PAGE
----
While the presidential horserace will consume much of the political media’s attention over the next year, muted Running Mate Match Game speculation is already underway. One figure that generates a disproportionate amount of discussion on this front is Sen. Marco Rubio (R-Fla.). Despite a series of public demurrals, Rubio-for-VP buzz is unlikely to dissipate any time soon. In Rubio, Republicans have a gifted politician, a very effective communicator, and someone who has earned near-universal admiration among conservatives. He also hails from a critical swing state, and could almost single-handedly put a coveted and growing demographic into play, virtually overnight. Rubio could be especially attractive to a potential Romney general election campaign, as the former Massachusetts Governor may feel pressure to select a running mate who ignites major excitement among the base – a la Sarah Palin in 2008.
But what if the nominee is Texas Governor Rick Perry? CNN’s latest nationwide poll of Republican primary voters gives Perry a nearly 2-to-1 advantage over Romney, solidifying his status as the field’s new frontrunner. Beyond a prevailing sense of urgency to fire the incumbent, Perry’s larger-than-life persona, hard-charging style, and conservative record make it entirely plausible that the GOP base would not need any further energizing heading into the campaign’s home stretch. Therefore, Perry’s political calculus for filling out his ticket would differ significantly from Romney’s.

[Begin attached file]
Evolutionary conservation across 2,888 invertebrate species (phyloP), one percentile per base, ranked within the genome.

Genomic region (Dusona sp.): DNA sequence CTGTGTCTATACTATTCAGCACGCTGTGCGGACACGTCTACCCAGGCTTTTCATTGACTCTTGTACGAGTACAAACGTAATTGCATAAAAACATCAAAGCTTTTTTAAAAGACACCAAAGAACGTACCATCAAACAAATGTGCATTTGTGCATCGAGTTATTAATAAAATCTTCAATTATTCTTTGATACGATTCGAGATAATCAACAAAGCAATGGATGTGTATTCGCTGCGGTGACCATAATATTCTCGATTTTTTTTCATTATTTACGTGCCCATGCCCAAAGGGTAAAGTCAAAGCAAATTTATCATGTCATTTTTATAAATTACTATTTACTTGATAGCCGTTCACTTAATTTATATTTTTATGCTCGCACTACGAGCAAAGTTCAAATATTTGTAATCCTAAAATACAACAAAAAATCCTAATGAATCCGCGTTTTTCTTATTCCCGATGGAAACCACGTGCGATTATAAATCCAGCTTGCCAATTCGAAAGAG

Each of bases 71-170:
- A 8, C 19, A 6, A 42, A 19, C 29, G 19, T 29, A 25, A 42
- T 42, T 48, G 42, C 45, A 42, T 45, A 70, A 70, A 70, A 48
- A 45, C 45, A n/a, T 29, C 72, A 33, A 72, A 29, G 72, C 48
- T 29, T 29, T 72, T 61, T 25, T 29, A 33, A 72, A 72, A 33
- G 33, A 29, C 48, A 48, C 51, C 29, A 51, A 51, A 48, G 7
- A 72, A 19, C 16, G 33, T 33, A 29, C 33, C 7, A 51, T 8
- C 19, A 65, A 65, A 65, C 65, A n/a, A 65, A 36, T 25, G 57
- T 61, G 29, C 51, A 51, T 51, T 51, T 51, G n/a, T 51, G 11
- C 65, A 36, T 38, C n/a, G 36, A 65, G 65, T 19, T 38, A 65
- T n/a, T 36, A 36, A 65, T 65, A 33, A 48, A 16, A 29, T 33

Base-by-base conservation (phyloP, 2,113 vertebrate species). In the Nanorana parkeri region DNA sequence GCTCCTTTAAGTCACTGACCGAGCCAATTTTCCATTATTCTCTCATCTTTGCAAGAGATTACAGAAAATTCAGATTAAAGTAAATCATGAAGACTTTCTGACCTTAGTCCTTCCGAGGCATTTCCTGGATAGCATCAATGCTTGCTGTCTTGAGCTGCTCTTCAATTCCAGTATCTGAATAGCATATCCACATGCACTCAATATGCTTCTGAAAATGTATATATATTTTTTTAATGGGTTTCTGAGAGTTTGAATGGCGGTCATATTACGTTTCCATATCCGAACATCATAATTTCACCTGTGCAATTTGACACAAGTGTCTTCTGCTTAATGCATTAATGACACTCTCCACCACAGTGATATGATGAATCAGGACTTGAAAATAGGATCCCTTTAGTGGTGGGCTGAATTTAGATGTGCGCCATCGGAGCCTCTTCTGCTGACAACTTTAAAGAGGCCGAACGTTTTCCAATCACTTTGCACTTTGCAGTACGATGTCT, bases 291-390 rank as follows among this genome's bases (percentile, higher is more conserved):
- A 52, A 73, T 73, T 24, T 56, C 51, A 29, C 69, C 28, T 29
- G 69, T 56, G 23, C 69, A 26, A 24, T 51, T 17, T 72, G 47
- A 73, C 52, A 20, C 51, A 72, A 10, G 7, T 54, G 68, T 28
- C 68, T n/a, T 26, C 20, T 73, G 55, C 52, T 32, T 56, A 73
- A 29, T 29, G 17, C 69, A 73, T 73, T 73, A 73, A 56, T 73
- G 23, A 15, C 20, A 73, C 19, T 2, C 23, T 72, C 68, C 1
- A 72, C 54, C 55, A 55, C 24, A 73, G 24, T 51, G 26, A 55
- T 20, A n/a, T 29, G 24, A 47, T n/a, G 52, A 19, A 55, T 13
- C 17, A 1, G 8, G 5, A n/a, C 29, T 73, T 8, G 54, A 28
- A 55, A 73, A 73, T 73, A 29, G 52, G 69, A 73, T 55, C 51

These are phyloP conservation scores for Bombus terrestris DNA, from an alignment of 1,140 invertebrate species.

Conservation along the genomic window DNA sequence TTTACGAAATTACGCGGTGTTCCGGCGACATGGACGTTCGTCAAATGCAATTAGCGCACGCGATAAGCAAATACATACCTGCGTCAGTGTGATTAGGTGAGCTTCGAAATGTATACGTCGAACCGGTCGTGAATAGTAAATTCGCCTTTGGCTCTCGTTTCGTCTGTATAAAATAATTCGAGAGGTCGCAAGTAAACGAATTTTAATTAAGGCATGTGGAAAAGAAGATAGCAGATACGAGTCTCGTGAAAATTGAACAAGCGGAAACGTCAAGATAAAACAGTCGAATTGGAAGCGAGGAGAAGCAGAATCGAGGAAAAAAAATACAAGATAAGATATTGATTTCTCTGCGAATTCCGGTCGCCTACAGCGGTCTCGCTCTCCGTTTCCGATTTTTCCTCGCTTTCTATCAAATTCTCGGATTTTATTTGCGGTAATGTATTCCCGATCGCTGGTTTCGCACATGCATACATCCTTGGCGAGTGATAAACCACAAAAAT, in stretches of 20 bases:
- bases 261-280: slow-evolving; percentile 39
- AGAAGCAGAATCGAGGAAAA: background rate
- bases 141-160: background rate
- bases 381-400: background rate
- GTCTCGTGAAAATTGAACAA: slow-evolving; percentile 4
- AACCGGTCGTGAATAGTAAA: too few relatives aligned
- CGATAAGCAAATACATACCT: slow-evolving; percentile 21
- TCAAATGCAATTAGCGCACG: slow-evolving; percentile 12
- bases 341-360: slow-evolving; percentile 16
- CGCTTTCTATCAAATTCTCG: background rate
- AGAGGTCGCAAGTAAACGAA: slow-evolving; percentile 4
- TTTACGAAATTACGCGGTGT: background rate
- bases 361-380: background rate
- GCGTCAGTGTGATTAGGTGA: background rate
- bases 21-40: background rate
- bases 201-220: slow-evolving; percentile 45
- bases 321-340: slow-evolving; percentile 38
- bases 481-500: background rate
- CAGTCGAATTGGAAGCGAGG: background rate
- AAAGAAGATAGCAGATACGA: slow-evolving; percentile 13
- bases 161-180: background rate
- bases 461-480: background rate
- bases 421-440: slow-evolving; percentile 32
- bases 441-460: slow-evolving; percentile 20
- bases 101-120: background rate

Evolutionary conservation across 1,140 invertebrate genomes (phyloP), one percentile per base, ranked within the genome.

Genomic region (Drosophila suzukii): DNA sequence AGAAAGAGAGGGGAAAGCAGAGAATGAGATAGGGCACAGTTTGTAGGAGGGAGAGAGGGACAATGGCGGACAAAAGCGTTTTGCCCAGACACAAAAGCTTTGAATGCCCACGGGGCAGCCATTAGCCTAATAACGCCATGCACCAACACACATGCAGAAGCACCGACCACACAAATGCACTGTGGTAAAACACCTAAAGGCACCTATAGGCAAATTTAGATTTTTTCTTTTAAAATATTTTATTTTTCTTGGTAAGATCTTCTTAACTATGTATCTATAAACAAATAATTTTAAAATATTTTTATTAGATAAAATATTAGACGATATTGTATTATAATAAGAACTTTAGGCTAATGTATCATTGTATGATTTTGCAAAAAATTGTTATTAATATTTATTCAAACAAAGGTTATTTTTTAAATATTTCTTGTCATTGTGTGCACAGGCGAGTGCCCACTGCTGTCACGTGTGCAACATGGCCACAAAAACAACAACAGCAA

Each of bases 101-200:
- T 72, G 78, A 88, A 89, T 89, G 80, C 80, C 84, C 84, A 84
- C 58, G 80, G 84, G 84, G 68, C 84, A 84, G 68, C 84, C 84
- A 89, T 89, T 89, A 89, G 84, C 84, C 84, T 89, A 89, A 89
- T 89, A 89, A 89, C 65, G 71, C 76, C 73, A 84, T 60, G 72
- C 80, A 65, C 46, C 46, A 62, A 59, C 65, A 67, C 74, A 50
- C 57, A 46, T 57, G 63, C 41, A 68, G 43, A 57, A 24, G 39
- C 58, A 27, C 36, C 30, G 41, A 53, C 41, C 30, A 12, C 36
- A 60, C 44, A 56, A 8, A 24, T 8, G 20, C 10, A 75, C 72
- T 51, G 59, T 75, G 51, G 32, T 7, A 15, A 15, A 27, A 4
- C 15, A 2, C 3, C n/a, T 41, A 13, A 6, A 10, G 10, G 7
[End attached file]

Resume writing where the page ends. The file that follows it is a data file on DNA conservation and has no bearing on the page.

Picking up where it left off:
Enter Tim Pawlenty. The former Minnesota Governor became the first major presidential candidate to drop out of the Republican race after registering a disappointing third-place finish at the Ames Straw Poll in early August. He has since swatted down suggestions that he run for the Senate against Democrat Amy Klobuchar (D-Minn.) in the upcoming electoral cycle. This decision renders him available for the Veepstakes -- and although he may not be the most exciting choice, Pawlenty just might suit Rick Perry’s needs quite nicely.
Rick Perry is brash, bold, and projects a thoroughly Texan ethos. By comparison, Pawlenty is a gentler, though earnest, Midwestern conservative. He hews so closely to the “Minnesota nice” stereotype that he looked visibly uncomfortable attacking Mitt Romney and Michele Bachmann during GOP debates. This contrast in dispositions could prove mutually valuable. Pawlenty could somewhat soften Perry’s hard-edged, take-no-prisoners personality and could slightly tamp down the razor-sharp spurs on his running mate’s cowboy boots. Meanwhile, the Texan’s aggressive campaign posture could focus and sharpen some of Pawlenty’s broadsides against President Obama.
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